Smartphones aren’t selling like they used to (it’s an Android thing)
After a strong end to 2014, the smartphone market seems to have taken a turn.
Samsung warned on Monday that it would miss Wall Street’s expectations for the second quarter, an indication of a rough start for its flagship Galaxy S6 smartphone. Also on Monday, HTC reported that it has swung back into the red. Last week, Chinese smartphone vendor Xiaomi said its sales pace for the year has slowed significantly.
Their results underscore the challenges that all smartphone vendors — with the potential exception of Apple — face as consumers upgrade their smartphones less frequently and are less impressed by newer devices’ incremental improvements. Moreover, the once hot growth market of China appears to be reaching a saturation point for first-time buyers, with cooling demand there, too.
“Vendors in China will have to win replacement buyers and improve the appeal of their premium offerings to attract upgrades,” Gartner analyst Annette Zimmermann said in a statement.
It’s all part of a slowdown across the entire the consumer electronics market, according to Gartner. The research firm now forecasts global shipments of PCs, tablets and smartphones to grow 1.5 percent this year, down from its previous forecast of 2.8 percent growth. That slowing growth is pretty much across the board: Worldwide PC shipments will fall 4.5 percent this year. Shipments of tablets will drop 5.9 percent compared with 2014 numbers. And the market for mobile phones will slow to 3.3 percent growth, according to Gartner, which did not provide the market’s previous growth rate.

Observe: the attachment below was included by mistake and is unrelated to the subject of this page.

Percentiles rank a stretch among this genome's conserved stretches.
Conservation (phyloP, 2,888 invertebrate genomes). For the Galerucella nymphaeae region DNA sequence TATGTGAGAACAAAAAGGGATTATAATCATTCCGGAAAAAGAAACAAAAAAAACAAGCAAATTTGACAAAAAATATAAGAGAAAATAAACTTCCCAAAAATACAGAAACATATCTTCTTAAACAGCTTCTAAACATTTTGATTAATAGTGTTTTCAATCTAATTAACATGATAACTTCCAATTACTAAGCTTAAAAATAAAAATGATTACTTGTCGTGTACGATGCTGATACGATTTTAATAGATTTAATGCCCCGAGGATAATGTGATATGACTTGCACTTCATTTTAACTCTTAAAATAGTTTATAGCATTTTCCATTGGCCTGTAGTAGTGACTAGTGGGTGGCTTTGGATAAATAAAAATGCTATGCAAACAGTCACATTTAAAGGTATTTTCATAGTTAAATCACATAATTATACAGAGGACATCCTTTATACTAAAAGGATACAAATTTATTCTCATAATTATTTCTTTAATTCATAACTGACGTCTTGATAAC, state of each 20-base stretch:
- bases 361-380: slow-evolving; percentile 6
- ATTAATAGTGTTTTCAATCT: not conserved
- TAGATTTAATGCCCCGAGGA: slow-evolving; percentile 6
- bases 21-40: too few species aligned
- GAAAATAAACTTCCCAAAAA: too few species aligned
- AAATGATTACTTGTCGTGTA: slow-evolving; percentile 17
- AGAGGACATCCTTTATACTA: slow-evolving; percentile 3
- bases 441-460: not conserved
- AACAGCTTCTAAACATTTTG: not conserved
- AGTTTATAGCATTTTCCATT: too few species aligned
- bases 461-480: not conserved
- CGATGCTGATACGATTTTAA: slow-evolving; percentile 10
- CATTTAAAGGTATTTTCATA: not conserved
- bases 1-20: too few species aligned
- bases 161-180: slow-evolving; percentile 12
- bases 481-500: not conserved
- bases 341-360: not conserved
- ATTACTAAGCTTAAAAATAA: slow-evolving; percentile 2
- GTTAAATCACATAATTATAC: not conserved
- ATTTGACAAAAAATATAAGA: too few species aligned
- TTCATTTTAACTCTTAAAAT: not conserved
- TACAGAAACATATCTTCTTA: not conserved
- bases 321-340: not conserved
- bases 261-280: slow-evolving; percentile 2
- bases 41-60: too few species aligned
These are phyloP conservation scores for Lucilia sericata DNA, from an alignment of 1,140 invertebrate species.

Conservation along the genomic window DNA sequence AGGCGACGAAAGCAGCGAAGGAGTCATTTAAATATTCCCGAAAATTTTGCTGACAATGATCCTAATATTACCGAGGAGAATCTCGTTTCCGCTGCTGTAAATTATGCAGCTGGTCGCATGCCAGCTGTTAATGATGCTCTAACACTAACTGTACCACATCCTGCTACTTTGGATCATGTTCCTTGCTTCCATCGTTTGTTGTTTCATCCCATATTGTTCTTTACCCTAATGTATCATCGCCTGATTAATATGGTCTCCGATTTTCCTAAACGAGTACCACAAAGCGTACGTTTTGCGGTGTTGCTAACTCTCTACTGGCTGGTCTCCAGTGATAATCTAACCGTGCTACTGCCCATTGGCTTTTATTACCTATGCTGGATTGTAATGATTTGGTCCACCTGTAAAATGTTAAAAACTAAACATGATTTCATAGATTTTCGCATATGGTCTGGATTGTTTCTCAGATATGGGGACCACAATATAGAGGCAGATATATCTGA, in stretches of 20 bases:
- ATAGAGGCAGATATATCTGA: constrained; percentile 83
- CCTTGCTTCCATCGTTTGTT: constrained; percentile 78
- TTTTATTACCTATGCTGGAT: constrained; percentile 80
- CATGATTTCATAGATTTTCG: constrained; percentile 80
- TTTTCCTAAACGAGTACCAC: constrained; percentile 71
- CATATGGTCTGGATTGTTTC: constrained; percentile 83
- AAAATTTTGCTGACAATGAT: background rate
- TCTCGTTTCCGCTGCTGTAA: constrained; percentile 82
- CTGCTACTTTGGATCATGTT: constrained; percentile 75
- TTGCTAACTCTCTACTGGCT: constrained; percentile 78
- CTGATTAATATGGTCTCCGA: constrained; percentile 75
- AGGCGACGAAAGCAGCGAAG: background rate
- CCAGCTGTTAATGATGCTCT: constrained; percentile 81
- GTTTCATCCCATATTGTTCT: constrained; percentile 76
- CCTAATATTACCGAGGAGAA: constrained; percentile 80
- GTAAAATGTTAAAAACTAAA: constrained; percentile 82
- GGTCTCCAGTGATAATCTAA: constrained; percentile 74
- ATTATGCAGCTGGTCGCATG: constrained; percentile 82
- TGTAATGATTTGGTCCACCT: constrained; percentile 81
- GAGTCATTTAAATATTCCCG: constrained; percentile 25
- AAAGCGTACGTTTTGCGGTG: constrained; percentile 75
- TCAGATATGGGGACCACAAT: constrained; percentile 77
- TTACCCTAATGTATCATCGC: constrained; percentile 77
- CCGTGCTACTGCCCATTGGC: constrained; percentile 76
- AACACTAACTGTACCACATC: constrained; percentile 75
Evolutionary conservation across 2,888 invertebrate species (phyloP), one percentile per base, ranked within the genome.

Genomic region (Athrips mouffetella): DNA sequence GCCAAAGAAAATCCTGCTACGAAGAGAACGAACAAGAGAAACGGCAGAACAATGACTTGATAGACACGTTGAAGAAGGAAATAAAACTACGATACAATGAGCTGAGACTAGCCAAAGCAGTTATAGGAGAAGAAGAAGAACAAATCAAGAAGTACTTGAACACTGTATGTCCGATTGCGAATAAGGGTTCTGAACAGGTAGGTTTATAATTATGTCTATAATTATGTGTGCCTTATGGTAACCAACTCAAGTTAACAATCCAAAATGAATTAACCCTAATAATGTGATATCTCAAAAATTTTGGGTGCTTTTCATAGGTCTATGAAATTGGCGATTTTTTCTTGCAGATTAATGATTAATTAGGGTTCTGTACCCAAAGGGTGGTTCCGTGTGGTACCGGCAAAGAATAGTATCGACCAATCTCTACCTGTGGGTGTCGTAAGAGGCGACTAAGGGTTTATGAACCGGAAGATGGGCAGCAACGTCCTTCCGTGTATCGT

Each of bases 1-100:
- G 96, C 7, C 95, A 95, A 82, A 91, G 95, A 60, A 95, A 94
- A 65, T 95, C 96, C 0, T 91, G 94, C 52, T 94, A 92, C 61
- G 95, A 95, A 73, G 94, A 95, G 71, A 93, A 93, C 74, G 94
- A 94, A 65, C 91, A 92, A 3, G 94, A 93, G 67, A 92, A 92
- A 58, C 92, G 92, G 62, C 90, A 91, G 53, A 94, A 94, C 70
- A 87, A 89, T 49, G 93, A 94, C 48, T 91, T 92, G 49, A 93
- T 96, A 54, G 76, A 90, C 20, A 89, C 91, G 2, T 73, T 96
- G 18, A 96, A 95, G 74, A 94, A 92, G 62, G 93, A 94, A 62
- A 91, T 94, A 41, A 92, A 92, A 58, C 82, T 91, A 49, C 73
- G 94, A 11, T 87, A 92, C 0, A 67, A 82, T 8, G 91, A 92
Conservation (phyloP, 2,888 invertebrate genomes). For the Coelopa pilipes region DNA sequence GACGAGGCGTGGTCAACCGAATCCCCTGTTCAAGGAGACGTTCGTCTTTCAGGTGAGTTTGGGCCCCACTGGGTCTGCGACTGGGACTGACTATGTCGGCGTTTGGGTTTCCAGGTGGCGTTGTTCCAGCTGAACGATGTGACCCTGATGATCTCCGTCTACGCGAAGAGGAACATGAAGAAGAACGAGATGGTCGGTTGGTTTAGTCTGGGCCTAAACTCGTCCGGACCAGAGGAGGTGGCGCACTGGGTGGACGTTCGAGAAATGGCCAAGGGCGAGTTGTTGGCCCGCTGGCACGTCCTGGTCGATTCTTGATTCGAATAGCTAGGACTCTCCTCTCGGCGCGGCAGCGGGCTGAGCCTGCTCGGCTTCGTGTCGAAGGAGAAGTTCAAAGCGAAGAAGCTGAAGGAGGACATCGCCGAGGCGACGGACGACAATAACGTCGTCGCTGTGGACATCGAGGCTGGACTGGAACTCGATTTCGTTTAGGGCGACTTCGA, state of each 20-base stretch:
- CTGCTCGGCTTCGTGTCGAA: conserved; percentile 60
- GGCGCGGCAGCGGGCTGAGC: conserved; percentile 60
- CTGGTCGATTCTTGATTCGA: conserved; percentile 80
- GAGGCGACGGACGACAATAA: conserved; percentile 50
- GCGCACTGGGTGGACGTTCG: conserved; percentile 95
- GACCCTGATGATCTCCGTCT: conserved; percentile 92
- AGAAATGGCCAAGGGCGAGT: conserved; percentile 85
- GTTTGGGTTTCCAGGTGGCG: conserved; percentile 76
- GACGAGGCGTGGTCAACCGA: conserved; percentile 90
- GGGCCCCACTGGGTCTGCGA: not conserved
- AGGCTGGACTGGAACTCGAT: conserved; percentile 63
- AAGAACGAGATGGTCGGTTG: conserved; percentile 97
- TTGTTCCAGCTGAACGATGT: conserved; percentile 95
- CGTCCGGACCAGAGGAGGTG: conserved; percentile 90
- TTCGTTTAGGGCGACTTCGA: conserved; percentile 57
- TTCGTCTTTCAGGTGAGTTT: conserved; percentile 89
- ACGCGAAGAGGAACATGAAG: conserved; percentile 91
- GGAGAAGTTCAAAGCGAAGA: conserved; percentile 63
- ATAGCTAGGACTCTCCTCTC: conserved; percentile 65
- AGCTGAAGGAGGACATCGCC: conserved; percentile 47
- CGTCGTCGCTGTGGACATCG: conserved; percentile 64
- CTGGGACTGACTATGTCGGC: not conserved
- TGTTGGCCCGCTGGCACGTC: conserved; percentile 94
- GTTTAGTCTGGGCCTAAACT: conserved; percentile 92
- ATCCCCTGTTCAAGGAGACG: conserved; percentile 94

Hitting a wall
Samsung is the highest-profile company to offer bad news.
The Korean conglomerate on Monday said it expects a seventh straight profit decline as it continues to fight tough competition in the smartphone market. Samsung has been losing out particularly to Apple’s iPhone 6 and iPhone 6 Plus.
Samsung had hoped to regain its edge, so to speak, with its Galaxy S6 and S6 Edge, both released in April to critical praise. The S6 Edge drew special attention because of a unique shape that featured two sides that dropped down like an infinity pool. Samsung struggled to meet early demand for the S6 Edge, which the company said was more difficult to produce.
Taiwan-based smartphone manufacturer HTC, meanwhile, posted a loss of $260 million in the second quarter and said it had closed some of its production facilities due to dropping sales.
HTC’s sales woes were attributed to lower demand for its high-end Android devices, including the HTC One M9, and weak sales in China. The company previously cut its second-quarter revenue forecast and said that it would post its first loss after four profitable quarters.
Hot startup Xiaomi cooled off a bit when it reported last week that it had sold 35 million smartphones in the first half, missing its projected pace to hit 100 million units by end of the year. With demand in China slowing down, Xiaomi has been moving to expand into new areas, including launching into Brazil.
No need for new
Why are smartphone sales tapering off, even amid new phone launches? Ironically, part of the problem was a strong holiday season, which effectively reduced demand for the rest of the year, according to Jan Dawson, an analyst at Jackdaw Research.
Other factors include fewer basic phones that need to be replaced, and a shift by carriers to equipment installment plans, in which you pay a monthly fee for a device in exchange for a cheaper wireless plan, according to Roger Entner, an analyst at Recon Analytics. Such plans mean fewer people are switching to new devices because they no longer have to pay that fee once the smartphone is paid off, he said.
On top of that, many of this year’s newest devices were viewed as “incremental at best,” said Dawson. Sure, the new smartphones offer better cameras, more storage and handy features like fingerprint sensors. But none of the upgrades have been significant enough to justify an immediate upgrade.
It’s now up to the world’s smartphone vendors to figure out what they have to do to once again produce the hot devices consumers all want — and want it now.
[“source – cnet.com”]